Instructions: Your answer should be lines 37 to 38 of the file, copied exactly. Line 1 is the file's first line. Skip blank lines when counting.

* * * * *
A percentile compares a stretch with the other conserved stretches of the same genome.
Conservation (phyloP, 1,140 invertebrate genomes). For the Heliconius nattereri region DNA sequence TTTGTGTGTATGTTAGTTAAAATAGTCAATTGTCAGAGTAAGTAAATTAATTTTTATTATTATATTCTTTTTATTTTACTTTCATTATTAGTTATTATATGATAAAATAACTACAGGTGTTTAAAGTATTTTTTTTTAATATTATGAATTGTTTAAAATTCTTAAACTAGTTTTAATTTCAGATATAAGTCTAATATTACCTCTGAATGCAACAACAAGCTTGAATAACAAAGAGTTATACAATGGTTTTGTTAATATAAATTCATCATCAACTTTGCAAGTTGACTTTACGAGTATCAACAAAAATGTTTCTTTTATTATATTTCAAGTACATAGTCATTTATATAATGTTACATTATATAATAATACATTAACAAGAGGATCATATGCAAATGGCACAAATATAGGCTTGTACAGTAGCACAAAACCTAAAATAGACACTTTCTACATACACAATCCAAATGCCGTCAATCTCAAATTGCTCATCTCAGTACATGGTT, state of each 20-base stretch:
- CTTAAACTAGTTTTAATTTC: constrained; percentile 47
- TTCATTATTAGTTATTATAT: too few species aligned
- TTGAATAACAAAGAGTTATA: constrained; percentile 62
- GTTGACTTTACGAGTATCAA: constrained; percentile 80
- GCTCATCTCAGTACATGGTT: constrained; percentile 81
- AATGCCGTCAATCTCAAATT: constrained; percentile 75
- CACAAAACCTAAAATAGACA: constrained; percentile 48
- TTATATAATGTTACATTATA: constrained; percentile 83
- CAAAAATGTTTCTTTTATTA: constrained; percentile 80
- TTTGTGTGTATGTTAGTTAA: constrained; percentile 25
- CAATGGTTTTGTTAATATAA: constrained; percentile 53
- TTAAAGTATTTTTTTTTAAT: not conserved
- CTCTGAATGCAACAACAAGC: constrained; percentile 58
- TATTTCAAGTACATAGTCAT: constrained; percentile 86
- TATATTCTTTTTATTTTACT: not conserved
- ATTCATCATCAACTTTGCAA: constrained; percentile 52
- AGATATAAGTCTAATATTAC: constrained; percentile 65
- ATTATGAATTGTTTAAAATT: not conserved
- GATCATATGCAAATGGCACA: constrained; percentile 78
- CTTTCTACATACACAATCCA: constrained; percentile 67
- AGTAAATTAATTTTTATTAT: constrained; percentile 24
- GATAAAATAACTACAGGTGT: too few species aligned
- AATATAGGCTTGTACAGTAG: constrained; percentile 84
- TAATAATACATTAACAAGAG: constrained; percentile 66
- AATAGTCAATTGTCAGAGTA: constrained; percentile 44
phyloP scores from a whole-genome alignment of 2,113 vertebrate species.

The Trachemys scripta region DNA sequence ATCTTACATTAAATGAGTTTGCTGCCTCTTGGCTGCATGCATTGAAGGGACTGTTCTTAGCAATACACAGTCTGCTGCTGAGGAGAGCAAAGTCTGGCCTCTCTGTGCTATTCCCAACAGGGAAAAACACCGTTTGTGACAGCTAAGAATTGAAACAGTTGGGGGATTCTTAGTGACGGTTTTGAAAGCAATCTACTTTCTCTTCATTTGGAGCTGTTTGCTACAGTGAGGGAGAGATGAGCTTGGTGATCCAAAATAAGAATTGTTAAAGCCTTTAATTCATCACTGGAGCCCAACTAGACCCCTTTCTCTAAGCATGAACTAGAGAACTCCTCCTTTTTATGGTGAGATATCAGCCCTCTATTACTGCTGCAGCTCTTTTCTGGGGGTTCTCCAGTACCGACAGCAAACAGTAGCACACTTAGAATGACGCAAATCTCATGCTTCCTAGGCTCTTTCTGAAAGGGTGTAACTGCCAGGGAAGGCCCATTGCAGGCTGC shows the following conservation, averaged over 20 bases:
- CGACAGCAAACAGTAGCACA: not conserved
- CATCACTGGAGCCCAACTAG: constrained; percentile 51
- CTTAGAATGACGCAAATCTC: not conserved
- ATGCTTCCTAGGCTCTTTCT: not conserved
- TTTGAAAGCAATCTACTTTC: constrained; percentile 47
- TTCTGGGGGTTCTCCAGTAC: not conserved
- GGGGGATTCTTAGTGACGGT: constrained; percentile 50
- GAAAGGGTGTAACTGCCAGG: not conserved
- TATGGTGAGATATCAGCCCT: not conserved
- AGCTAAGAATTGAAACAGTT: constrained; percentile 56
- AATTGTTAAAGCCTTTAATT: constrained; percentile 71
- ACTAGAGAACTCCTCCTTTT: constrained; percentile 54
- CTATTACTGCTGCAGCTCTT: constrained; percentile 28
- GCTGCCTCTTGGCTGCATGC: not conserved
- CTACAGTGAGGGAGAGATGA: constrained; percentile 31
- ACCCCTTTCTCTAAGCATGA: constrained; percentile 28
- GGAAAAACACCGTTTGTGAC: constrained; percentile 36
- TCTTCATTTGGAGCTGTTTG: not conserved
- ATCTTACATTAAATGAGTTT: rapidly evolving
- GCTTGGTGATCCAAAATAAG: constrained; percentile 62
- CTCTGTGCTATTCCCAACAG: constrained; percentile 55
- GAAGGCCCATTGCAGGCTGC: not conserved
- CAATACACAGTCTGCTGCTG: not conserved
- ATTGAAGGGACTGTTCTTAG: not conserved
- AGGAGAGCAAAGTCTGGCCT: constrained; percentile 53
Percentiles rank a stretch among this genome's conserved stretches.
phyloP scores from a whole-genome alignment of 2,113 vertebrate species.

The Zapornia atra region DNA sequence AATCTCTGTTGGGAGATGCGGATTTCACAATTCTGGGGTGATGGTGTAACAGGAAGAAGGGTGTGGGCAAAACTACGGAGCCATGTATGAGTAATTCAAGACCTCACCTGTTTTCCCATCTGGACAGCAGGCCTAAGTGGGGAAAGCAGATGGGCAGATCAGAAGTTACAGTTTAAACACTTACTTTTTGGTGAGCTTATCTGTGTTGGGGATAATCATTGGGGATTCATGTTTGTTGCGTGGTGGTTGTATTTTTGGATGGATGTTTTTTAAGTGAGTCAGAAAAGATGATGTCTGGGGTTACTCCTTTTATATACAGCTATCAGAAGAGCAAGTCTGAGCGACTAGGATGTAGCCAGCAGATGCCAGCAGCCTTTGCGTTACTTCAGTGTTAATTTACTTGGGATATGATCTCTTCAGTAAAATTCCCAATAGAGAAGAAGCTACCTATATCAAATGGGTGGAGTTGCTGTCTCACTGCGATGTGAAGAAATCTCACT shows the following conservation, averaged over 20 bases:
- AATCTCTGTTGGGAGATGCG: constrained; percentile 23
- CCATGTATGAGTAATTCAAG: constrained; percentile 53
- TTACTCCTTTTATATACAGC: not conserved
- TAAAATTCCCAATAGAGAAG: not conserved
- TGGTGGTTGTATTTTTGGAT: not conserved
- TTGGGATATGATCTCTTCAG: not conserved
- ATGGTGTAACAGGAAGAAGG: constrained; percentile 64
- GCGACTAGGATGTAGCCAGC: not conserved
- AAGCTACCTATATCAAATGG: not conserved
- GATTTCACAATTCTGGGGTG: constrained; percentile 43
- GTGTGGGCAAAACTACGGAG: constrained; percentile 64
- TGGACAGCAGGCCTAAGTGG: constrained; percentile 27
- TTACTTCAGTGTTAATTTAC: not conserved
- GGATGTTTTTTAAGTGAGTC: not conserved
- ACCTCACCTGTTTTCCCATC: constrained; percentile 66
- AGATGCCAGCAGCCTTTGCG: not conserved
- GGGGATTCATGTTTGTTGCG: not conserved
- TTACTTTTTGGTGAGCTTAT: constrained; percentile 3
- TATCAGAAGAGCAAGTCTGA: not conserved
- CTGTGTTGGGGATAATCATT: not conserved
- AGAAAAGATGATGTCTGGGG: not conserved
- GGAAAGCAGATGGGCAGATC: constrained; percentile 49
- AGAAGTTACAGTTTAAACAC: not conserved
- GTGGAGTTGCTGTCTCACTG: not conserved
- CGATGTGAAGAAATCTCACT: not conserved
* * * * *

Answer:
- GAAAGGGTGTAACTGCCAGG: not conserved
- TATGGTGAGATATCAGCCCT: not conserved